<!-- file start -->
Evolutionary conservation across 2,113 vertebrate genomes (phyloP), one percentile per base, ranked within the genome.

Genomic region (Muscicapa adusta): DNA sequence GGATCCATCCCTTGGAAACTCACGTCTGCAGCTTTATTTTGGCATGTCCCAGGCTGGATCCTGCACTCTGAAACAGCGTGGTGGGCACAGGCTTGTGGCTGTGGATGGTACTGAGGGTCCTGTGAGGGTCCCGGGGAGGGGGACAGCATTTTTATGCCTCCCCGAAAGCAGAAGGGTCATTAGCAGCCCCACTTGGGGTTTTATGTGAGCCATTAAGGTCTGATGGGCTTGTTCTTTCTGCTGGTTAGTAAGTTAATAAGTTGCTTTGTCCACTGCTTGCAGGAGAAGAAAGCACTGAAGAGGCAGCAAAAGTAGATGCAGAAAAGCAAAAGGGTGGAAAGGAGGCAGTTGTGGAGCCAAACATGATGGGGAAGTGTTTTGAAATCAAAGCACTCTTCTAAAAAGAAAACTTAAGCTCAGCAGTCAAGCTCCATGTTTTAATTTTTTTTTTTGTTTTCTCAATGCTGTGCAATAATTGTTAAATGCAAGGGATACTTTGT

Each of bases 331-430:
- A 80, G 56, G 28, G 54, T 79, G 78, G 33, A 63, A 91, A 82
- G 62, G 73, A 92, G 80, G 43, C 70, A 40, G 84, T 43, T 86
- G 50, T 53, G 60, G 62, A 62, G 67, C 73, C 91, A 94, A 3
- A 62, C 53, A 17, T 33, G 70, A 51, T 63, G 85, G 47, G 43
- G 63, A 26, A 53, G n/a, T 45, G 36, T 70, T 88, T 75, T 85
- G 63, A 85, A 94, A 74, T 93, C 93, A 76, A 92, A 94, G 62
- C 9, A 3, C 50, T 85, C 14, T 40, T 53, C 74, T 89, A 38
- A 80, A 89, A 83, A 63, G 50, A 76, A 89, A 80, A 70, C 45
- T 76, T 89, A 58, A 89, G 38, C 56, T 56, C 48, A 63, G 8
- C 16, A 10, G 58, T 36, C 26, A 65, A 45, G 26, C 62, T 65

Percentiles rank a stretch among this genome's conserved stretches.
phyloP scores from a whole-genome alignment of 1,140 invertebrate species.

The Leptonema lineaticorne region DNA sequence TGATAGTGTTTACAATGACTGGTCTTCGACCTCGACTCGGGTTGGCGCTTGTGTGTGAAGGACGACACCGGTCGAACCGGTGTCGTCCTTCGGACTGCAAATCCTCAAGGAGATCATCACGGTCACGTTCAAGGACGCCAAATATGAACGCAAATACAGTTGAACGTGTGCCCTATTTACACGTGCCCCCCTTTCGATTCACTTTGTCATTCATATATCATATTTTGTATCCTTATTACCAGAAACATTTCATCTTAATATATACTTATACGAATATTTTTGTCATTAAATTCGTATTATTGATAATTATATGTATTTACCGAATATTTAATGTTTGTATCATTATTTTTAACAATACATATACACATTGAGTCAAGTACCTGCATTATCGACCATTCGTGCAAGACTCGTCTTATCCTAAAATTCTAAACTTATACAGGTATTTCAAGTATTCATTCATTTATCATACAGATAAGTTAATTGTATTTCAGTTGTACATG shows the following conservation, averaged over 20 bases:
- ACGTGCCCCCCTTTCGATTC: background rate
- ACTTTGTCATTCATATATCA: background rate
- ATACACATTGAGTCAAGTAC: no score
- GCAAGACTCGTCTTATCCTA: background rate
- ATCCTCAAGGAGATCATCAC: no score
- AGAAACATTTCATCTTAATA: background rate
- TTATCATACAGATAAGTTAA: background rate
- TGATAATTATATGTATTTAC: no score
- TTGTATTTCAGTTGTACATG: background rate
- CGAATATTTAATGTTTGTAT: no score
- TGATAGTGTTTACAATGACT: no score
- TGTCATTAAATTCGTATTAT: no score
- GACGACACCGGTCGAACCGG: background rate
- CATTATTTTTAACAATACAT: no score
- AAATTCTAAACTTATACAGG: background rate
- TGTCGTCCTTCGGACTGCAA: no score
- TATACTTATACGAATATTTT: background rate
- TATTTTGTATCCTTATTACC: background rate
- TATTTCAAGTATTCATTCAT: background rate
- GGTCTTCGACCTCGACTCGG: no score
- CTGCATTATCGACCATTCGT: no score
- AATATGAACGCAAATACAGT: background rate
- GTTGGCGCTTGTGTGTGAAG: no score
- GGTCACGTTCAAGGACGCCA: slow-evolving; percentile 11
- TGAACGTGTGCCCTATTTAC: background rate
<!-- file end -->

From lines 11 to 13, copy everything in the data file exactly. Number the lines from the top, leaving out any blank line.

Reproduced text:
- A 80, A 89, A 83, A 63, G 50, A 76, A 89, A 80, A 70, C 45
- T 76, T 89, A 58, A 89, G 38, C 56, T 56, C 48, A 63, G 8
- C 16, A 10, G 58, T 36, C 26, A 65, A 45, G 26, C 62, T 65